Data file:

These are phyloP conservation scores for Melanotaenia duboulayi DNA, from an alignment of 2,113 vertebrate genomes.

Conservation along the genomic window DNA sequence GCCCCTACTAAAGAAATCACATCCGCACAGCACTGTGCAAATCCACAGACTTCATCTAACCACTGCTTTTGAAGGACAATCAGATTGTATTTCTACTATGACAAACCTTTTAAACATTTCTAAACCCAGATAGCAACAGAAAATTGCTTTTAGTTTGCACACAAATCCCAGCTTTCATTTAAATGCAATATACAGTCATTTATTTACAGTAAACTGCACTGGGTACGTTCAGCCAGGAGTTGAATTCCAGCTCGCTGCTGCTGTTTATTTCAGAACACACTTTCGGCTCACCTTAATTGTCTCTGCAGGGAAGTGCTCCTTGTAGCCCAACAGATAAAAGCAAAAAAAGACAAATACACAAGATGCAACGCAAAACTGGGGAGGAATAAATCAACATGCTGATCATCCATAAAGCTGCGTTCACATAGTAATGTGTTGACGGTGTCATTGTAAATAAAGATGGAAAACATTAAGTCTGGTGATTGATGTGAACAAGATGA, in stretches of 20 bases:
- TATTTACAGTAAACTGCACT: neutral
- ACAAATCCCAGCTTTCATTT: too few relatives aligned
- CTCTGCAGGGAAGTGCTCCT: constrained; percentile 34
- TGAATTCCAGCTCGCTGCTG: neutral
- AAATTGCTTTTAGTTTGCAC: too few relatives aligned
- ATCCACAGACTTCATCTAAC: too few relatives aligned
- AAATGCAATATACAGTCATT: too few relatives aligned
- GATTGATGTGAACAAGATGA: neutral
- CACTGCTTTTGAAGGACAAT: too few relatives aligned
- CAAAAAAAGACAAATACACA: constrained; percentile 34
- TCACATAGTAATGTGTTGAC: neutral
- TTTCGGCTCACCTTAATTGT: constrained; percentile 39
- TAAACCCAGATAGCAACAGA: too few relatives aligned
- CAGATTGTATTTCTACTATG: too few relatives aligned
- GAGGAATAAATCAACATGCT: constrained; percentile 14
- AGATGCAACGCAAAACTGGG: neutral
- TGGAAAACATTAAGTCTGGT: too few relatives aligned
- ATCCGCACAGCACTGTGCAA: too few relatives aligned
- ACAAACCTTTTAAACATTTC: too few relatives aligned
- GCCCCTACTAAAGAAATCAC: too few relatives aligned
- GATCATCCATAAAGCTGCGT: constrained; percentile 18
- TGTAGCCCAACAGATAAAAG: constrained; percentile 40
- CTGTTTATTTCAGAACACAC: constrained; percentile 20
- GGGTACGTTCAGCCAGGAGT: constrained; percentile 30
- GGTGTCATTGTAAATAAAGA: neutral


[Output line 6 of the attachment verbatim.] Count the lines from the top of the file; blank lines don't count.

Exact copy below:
- TGAATTCCAGCTCGCTGCTG: neutral